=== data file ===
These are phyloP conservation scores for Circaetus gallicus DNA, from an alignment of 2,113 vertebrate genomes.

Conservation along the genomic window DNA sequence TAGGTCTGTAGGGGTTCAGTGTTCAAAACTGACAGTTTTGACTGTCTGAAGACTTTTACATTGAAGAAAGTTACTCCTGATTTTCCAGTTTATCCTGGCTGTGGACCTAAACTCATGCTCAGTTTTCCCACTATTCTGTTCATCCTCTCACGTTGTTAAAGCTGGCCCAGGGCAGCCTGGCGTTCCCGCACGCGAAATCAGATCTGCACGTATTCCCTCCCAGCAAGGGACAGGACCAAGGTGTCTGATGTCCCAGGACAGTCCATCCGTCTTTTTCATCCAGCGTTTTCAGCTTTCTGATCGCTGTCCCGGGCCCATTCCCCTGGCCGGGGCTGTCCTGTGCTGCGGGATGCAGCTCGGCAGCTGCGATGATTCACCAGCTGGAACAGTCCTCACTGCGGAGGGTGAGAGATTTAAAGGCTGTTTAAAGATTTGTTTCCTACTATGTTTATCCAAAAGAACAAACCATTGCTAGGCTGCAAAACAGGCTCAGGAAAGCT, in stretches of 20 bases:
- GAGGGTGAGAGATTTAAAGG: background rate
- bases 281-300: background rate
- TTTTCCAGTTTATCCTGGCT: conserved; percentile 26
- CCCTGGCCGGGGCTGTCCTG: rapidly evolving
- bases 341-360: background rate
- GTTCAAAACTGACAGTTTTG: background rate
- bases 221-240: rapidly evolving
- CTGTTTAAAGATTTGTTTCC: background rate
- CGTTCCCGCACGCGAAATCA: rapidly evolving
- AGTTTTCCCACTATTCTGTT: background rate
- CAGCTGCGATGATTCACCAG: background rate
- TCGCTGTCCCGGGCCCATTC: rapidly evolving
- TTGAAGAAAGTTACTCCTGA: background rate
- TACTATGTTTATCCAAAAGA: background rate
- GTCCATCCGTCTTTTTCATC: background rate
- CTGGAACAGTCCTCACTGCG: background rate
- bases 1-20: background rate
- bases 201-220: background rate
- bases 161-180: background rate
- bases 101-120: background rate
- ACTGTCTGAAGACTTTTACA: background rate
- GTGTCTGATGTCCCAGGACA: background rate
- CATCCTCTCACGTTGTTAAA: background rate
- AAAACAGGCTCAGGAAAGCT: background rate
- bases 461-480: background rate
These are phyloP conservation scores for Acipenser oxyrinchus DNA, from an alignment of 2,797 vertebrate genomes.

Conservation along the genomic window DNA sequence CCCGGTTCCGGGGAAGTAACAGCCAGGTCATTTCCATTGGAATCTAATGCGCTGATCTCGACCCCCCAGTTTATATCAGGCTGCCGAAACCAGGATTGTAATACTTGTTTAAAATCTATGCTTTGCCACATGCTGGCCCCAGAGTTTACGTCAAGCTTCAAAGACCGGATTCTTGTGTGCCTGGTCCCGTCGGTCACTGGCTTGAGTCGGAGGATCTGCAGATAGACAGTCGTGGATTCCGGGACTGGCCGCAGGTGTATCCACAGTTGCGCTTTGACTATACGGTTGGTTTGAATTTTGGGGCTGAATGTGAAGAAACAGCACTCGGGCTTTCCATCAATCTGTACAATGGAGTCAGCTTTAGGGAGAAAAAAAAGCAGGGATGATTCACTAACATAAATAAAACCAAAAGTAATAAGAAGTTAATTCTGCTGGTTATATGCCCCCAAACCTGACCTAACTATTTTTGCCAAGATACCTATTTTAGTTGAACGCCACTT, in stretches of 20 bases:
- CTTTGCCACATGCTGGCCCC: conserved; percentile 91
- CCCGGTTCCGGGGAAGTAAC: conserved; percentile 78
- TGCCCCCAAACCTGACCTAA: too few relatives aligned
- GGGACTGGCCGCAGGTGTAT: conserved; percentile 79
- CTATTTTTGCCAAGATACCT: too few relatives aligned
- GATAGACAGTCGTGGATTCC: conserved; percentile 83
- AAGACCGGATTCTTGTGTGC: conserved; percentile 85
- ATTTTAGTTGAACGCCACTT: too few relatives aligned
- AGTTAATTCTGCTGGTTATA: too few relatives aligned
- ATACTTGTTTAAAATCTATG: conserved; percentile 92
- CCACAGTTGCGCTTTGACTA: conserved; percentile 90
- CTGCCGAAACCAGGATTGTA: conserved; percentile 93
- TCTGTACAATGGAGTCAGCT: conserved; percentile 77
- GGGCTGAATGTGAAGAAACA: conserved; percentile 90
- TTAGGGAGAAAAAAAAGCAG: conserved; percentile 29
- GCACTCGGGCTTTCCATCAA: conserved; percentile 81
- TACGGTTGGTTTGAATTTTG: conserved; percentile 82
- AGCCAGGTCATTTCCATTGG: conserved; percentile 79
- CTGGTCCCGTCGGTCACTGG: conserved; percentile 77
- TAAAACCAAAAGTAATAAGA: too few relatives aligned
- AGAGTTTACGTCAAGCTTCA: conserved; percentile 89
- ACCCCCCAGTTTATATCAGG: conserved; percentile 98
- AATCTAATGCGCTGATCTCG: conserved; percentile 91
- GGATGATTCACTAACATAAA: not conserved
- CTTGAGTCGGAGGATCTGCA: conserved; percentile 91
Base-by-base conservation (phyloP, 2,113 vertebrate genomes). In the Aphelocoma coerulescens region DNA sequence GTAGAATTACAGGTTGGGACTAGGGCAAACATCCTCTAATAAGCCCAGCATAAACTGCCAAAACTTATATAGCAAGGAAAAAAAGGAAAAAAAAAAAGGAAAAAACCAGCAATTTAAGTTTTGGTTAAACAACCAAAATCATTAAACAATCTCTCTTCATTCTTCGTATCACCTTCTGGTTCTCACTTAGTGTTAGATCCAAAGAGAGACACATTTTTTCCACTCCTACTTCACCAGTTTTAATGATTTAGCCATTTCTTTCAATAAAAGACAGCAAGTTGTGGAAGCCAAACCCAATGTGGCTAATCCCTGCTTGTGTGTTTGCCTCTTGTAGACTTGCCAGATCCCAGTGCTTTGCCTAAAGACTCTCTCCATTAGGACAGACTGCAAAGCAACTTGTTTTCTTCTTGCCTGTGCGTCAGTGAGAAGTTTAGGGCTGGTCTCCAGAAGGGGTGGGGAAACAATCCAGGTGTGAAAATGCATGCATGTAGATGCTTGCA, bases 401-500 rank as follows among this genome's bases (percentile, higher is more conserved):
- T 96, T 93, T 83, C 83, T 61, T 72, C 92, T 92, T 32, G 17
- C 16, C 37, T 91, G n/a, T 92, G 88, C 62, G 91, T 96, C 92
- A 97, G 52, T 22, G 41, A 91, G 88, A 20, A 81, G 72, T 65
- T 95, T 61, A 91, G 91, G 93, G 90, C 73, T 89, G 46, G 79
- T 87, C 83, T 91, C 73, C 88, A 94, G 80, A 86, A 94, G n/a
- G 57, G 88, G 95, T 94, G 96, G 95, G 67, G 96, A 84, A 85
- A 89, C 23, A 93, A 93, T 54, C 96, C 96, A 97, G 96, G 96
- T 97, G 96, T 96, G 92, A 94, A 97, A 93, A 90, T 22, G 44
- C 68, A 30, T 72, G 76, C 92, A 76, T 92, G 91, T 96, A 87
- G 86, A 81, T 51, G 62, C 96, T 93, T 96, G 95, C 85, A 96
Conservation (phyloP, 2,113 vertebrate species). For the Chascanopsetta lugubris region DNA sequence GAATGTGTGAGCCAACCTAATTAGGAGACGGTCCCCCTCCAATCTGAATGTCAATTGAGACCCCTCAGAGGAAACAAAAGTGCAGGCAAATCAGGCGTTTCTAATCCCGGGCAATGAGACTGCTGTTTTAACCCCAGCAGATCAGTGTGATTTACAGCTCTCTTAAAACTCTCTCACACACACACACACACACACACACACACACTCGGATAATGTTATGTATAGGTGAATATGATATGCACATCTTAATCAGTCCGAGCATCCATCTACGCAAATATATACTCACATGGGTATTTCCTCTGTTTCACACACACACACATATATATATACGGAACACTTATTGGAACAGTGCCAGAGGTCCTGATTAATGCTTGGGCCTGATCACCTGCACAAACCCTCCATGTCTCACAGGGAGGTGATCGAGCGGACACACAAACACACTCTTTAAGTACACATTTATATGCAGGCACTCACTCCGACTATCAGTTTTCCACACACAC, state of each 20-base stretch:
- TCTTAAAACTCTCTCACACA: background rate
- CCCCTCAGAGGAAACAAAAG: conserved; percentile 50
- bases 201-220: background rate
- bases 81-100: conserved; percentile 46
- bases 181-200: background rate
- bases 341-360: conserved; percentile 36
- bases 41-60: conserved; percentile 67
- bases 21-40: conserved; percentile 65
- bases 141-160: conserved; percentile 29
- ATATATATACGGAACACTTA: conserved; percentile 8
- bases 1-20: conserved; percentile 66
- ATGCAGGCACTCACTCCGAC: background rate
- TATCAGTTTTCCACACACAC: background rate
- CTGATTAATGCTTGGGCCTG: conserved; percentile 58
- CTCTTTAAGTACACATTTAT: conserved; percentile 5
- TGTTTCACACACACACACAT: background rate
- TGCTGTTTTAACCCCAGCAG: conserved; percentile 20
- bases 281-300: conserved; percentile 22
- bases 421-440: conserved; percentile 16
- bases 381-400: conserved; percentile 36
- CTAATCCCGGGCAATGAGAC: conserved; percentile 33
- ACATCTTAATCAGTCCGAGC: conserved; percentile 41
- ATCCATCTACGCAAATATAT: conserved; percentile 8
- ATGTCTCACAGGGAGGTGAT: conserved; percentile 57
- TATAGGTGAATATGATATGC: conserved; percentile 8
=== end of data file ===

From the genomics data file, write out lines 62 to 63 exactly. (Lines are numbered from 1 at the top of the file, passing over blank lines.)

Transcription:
- A 89, C 23, A 93, A 93, T 54, C 96, C 96, A 97, G 96, G 96
- T 97, G 96, T 96, G 92, A 94, A 97, A 93, A 90, T 22, G 44